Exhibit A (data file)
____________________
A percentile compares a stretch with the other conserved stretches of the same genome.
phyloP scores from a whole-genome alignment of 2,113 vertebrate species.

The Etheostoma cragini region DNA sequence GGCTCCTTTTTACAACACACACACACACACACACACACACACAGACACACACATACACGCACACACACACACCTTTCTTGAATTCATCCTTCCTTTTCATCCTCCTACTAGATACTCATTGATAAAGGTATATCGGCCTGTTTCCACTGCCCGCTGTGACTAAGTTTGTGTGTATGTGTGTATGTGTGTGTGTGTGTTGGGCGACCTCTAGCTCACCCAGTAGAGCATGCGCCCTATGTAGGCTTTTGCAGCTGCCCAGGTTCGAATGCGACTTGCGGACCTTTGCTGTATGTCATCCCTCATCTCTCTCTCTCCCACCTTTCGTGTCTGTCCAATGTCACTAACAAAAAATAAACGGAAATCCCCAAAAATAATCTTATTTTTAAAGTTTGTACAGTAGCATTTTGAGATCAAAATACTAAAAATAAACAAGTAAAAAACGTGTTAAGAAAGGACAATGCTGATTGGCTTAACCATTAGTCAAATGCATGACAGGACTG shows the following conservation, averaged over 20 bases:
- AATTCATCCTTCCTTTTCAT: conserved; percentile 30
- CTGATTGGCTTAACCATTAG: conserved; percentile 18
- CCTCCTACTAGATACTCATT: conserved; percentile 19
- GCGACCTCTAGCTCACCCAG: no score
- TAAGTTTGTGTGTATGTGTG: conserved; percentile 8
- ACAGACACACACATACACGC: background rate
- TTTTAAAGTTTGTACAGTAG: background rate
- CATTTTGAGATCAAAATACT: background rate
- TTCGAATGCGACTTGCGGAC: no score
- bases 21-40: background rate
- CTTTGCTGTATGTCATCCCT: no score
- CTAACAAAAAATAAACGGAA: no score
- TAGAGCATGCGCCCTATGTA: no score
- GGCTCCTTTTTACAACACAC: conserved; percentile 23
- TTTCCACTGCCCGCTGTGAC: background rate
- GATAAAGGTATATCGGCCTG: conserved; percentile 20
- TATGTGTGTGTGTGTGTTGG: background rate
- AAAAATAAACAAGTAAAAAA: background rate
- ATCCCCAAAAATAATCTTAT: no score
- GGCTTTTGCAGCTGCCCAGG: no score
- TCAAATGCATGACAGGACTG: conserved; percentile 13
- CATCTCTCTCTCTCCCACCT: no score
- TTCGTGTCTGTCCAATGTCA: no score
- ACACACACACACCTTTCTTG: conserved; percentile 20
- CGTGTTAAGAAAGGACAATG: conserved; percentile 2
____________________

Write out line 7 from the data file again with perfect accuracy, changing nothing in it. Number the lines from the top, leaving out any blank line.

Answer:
- GCGACCTCTAGCTCACCCAG: no score